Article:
Battling a rib injury he worried would prevent him from even teeing off in the final round, New Zealander Michael Hendry stormed into the lead of the Australian PGA Championships at Royal Pines on the Gold Coast on Sunday before a late steadier from Adam Scott snatched victory for the Australian.
Hendry, 40, playing with a recurring rib injury, took the outright lead when he birdied the par-5 ninth and again separated himself from Scott and Nick Flanagan when he moved to 12-under at the 10th hole.
Near misses at 11 and 13 kept the chasing pack close behind and when a flared tee shot at 15 led to just a par, Hendry’s momentum momentarily stalled.
On the back of a birdie at 14 and with a career record of playing the 15th hole in 17-under par in 17 visits, Scott seized the initiative when he lasered a 5-iron from 215 yards to 10 feet, the successful eagle putt moving him to 14-under and a two-shot advantage.
Even a bogey at the 72nd hole did nothing to close the ultimate margin of victory as Scott clinched the Joe Kirkwood Cup for a second time and his 30th win worldwide, a win he was beginning to wonder might never come again.
Despite dropped shots at 17 and 18 Hendry held on to finish outright second at 11-under par with 2017 Australian Open winner Cameron Davis, China’s Yuan Yechun, Ormsby, Flanagan and Min Woo Lee all locked together in a tie for third at 10-under par.
Speaking after the round, Hendry explained that his injury flared up in the warm-up and would have been happy to just make it through the 18 holes of the final round let alone finish with a 3-under par.
“The warm‑up was terrible,” Hendry said. “I honestly thought I wasn’t going to get through the round. So quite honestly, my goal today was just get through 18 holes and finish the event regardless of what the score was. Lo and behold, I hit it really well.
“It was painful all day and I just kept trying to basically man up and hit the shot.
“Maybe that was the thing that I needed to take my attention away from what was happening on the golf course. It was more about trying to make good swings under a little bit of pain, and I made a lot of good swings.”
Hendry’s dropped shot on 17 was tough given he had played so well for the day up until that point where his shot just clipped the top of the trees.
“Yeah, that’s always a risk [hitting over the trees] because that big tree always comes into play. You’ve just got to try and skim it basically, otherwise you end up over the back.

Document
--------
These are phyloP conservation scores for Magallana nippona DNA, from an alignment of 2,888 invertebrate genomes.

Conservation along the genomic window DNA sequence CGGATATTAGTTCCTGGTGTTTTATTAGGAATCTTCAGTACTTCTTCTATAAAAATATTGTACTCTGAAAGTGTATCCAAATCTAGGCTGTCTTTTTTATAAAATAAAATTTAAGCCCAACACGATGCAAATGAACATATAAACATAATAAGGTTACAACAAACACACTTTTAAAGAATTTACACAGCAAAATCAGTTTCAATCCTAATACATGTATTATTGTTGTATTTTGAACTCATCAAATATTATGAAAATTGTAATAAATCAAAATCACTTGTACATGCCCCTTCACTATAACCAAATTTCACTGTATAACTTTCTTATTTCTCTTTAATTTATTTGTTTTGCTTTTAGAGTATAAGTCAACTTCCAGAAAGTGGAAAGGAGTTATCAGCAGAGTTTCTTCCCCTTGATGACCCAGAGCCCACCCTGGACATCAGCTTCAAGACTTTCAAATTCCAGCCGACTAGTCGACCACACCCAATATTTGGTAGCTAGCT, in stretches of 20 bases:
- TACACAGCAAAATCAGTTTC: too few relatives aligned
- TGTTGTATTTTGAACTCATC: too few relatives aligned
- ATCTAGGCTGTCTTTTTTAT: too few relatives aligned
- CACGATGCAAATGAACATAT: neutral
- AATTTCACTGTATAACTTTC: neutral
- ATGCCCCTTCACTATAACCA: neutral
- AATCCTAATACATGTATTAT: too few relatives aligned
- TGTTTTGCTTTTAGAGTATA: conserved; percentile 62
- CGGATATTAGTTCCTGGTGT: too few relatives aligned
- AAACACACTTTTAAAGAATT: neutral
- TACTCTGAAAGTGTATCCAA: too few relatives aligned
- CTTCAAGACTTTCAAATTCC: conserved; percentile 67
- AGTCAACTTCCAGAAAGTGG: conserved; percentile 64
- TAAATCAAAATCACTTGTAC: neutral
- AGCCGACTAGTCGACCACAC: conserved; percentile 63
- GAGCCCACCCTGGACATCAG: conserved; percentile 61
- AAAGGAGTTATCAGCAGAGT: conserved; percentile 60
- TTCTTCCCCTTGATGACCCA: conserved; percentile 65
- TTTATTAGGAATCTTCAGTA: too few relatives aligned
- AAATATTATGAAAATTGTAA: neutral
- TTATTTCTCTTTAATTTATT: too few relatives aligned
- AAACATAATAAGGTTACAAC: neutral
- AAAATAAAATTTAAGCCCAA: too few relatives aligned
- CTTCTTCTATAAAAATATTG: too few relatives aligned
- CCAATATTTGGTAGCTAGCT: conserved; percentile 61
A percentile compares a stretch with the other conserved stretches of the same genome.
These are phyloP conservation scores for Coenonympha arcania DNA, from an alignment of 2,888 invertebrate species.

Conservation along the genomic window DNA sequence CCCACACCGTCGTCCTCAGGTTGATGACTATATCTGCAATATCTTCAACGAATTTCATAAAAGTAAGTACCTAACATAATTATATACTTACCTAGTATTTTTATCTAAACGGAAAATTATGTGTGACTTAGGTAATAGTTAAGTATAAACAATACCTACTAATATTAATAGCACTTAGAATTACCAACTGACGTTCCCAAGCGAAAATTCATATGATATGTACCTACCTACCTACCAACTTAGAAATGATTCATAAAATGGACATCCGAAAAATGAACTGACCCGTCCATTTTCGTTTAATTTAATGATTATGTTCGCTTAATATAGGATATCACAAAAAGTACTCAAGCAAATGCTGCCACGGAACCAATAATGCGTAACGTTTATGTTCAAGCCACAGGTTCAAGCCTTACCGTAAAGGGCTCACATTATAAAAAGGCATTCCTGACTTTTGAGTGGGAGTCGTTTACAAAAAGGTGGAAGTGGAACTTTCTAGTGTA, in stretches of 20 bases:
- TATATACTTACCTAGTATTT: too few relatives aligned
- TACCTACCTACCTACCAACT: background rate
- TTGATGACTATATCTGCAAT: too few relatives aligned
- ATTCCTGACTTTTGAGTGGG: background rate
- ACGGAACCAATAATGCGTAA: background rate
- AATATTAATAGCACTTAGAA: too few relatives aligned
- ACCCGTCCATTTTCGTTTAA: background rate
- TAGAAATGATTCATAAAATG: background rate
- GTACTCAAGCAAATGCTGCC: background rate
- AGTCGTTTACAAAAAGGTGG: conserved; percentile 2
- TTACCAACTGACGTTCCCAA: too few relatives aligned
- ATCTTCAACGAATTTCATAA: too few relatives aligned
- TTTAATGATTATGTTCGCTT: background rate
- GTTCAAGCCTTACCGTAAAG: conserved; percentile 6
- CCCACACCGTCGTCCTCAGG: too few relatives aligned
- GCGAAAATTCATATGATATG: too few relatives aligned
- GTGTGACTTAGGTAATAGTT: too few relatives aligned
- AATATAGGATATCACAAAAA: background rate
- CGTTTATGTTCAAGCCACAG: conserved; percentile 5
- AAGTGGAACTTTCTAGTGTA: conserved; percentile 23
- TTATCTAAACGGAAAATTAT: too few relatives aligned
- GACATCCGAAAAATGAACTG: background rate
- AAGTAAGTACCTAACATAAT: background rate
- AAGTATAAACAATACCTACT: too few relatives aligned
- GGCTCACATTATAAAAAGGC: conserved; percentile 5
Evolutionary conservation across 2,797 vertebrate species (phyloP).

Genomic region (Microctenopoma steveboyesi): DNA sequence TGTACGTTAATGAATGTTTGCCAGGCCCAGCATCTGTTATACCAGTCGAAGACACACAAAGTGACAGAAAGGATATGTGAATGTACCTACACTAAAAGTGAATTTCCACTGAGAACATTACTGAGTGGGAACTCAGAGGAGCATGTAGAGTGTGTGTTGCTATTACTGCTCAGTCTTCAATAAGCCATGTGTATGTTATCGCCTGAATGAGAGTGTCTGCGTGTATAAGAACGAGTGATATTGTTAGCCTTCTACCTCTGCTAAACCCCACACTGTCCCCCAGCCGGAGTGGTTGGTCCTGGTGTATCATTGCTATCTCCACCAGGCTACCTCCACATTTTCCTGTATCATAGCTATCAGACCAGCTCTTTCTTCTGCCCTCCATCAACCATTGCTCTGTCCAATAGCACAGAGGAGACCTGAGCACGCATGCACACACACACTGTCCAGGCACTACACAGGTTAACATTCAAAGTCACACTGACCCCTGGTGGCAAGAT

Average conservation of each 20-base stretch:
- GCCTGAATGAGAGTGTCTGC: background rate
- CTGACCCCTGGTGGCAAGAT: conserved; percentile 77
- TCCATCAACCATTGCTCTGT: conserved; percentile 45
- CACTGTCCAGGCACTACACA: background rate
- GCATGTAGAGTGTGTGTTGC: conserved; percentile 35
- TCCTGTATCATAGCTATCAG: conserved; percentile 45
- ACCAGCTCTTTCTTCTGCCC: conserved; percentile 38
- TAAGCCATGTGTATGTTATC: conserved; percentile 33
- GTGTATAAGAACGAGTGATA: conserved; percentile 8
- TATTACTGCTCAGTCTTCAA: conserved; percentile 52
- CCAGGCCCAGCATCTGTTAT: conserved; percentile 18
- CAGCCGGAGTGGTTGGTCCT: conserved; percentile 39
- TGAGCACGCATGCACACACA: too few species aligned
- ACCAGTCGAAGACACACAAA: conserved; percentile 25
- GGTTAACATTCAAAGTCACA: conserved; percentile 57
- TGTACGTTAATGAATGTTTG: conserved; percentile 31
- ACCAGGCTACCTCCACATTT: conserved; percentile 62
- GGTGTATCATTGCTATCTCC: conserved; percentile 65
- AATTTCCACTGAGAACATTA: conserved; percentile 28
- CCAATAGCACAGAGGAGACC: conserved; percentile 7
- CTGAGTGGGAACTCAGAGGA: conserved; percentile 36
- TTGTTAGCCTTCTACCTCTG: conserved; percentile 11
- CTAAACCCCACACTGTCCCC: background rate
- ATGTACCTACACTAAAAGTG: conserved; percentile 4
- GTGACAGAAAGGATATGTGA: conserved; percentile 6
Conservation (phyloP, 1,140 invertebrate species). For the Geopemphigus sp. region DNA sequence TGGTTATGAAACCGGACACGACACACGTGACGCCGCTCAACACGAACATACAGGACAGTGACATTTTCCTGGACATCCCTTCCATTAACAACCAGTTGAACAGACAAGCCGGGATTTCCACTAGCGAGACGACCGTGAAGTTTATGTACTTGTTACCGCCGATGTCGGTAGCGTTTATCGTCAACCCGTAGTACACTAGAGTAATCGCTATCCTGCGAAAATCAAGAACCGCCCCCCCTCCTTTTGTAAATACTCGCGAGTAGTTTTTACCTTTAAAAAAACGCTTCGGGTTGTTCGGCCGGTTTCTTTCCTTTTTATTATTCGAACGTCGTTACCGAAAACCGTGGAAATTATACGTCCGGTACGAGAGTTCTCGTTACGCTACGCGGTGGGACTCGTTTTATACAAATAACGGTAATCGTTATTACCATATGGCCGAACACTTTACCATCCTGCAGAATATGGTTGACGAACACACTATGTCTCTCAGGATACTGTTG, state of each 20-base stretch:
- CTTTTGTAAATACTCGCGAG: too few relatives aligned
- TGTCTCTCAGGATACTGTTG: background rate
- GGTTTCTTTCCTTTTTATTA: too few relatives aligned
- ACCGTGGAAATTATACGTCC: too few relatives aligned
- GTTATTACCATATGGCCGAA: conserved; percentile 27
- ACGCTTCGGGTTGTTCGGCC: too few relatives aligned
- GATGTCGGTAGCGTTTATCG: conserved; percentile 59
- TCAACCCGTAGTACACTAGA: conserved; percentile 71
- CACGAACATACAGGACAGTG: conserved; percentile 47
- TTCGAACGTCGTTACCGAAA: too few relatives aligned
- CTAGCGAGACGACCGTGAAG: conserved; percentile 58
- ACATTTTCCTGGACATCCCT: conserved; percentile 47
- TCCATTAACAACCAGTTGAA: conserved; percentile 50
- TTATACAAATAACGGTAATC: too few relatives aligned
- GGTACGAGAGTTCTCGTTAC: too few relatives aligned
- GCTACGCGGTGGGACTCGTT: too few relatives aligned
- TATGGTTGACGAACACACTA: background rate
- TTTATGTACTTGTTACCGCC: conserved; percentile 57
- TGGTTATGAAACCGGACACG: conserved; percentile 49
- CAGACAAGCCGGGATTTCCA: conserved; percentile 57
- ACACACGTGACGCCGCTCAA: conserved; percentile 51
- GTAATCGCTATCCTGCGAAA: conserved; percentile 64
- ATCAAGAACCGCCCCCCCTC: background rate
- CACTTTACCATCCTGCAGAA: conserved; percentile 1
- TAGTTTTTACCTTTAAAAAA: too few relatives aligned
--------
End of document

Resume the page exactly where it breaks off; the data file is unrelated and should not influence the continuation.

“I just tried to hit the shot and I did, just flicked the top of the tree.”
Former New Zealand Open winner, Michael Hendry has been in tournament winning positions before but today was different.
“I’ve never been in the situation physically and been in contention at the same time as today, it was an odd one for me today. I kind of ‑‑ like I say, anything above and beyond 72 holes to me was a bonus today, and to go out and shoot 69 in pretty tricky conditions, just to get through was great.
“I look at leaderboards, I know what’s going on. If you want to win tournaments, I think you’ve got to know when you’ve got to push the button to attack and when you can be defensive. So I was very aware as to what was going on.
“I’m pretty happy with the way I played considering physically what was going on. It’s a shame that I didn’t end up winning, but when you’re not 100 per cent and you’re trying to chase down one of the best players in the world, you’re up against it.”
Scott, Hendry and Wade Ormsby (T3) were the only players to complete all four rounds under par.
Beginning the final round with a one-shot buffer and world ranking position stacked heavily in his favour, Scott flexed his muscle early with a kick-in birdie at the opening hole but took a further 14 holes before delivering the knockout blow.
Throughout the week Scott alluded to the need to break his winless streak in order to build towards an attempt at a second green jacket at The Masters in April, sharing the spoils of victory with his two children an added bonus.
“That will be fun for my daughter because she’s asked all year for a trophy, so I’ve not been able to deliver,” Scott said of his early Christmas present.
“So that will be fun for me tonight, see if that makes her happy.
“It’s big for the confidence. I’ve seen what it’s done for me in the past; a win, you feel like you’re just never going to lose again, so you want to run with that while the confidence is up.”
Fellow Kiwi Denzel Ieremia continues his great recent form with a 4-under final round to end up tied for 10th on 7-under.
Josh Geary and Ryan Fox were next best Kiwis on 3-under and then Daniel Hillier, Harry Bateman and Blake Windred on 1-under for the tournament.